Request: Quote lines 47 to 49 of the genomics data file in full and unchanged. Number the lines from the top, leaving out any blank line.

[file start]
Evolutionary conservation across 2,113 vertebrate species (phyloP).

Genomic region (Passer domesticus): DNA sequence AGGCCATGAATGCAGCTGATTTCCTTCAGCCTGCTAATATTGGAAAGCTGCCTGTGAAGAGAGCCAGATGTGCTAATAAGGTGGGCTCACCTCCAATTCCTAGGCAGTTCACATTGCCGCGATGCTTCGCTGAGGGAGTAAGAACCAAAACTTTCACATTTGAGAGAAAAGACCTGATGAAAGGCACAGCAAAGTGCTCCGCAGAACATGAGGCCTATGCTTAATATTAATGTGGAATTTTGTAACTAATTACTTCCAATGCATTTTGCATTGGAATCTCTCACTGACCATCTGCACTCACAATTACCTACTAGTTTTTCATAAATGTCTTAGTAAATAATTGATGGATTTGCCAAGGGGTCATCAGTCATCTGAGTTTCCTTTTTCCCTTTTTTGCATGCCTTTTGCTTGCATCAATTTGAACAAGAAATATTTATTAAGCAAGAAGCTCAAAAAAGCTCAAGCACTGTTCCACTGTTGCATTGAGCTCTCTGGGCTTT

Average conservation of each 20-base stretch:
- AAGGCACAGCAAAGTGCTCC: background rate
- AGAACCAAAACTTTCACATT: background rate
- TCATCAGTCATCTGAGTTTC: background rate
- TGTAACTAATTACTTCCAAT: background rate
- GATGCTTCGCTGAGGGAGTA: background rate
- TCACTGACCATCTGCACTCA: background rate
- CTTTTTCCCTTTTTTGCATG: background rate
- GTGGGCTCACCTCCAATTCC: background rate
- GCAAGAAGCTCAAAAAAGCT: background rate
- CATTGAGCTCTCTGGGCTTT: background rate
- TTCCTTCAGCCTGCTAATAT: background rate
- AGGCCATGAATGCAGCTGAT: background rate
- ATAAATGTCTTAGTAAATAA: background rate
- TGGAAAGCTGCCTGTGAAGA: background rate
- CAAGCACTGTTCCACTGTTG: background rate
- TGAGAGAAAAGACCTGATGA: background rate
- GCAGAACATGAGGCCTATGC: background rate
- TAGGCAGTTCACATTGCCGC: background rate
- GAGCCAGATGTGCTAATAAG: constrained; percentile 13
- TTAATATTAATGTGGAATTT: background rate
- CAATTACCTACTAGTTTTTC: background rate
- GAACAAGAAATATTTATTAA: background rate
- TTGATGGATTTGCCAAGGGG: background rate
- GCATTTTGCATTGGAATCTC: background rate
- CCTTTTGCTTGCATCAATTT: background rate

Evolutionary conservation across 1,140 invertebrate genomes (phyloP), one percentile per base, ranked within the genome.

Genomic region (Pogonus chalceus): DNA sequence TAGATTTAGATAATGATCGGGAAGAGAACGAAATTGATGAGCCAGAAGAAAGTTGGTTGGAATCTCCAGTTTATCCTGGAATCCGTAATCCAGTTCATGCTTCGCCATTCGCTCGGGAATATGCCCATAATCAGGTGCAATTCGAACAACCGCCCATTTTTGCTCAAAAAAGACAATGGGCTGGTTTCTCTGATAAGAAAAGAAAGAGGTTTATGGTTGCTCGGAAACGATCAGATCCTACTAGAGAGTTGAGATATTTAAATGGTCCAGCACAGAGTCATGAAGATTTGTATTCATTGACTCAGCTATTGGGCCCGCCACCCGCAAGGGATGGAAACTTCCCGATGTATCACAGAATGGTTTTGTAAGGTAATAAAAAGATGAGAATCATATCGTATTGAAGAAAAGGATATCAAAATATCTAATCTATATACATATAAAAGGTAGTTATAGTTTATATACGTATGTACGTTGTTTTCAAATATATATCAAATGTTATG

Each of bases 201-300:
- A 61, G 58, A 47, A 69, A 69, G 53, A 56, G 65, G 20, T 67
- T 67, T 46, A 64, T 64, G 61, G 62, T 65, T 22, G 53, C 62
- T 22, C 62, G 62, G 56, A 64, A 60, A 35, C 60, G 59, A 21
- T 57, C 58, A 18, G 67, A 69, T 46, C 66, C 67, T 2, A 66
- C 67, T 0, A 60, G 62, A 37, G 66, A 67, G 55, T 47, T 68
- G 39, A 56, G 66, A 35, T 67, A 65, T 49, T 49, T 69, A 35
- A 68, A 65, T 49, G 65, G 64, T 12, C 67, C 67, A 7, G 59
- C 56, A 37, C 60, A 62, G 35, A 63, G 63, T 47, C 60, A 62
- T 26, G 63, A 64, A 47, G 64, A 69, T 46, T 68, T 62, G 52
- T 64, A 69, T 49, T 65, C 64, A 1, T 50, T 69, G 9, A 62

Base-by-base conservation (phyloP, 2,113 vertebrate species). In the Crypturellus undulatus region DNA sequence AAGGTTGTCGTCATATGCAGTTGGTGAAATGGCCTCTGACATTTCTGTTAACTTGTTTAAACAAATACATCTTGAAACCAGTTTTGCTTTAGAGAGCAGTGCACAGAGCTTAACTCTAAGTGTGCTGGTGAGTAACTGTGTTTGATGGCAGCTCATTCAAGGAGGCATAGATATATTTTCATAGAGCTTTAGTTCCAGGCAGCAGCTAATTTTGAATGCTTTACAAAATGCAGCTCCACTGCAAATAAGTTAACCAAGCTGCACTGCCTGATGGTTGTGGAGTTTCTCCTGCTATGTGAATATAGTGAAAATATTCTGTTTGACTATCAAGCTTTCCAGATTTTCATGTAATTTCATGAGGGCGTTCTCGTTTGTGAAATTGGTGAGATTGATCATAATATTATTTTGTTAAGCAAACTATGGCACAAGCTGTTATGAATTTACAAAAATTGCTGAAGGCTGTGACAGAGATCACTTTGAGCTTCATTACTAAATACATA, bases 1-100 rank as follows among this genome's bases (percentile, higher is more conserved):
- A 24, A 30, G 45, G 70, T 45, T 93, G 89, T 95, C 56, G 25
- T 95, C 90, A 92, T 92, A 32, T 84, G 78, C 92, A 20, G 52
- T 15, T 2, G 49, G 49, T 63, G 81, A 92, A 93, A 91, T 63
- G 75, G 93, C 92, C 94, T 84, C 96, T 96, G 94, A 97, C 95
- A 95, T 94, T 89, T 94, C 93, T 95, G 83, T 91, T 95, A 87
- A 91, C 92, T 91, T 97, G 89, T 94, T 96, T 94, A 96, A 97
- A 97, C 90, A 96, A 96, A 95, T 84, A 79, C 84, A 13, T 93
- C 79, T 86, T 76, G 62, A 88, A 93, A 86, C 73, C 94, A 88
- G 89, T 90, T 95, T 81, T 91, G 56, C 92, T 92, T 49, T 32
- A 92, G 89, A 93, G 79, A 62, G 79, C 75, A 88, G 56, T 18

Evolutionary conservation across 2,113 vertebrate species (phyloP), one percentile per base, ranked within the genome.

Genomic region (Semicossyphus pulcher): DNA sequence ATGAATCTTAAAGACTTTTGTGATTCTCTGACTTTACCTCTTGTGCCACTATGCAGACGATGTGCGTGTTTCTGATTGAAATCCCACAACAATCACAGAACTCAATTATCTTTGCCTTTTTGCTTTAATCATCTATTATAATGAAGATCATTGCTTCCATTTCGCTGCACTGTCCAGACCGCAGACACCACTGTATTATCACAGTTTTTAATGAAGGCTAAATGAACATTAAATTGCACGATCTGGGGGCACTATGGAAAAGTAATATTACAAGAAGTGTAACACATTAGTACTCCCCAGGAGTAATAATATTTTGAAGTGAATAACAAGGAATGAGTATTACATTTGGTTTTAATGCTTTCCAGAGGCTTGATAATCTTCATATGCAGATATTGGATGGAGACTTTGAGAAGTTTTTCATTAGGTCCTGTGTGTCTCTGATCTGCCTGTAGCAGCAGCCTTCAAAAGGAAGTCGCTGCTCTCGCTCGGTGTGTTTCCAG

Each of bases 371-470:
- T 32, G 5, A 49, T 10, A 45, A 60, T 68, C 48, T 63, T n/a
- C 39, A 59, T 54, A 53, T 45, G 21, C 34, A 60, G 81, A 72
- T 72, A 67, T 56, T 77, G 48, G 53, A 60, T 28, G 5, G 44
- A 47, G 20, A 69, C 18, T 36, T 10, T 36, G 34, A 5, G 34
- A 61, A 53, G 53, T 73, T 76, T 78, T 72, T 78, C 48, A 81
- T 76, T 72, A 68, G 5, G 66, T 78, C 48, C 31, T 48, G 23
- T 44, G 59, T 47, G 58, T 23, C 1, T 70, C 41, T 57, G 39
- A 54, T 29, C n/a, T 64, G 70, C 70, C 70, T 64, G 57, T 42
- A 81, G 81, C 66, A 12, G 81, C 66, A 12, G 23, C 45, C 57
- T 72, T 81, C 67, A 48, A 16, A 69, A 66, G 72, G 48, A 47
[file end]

- A 95, T 94, T 89, T 94, C 93, T 95, G 83, T 91, T 95, A 87
- A 91, C 92, T 91, T 97, G 89, T 94, T 96, T 94, A 96, A 97
- A 97, C 90, A 96, A 96, A 95, T 84, A 79, C 84, A 13, T 93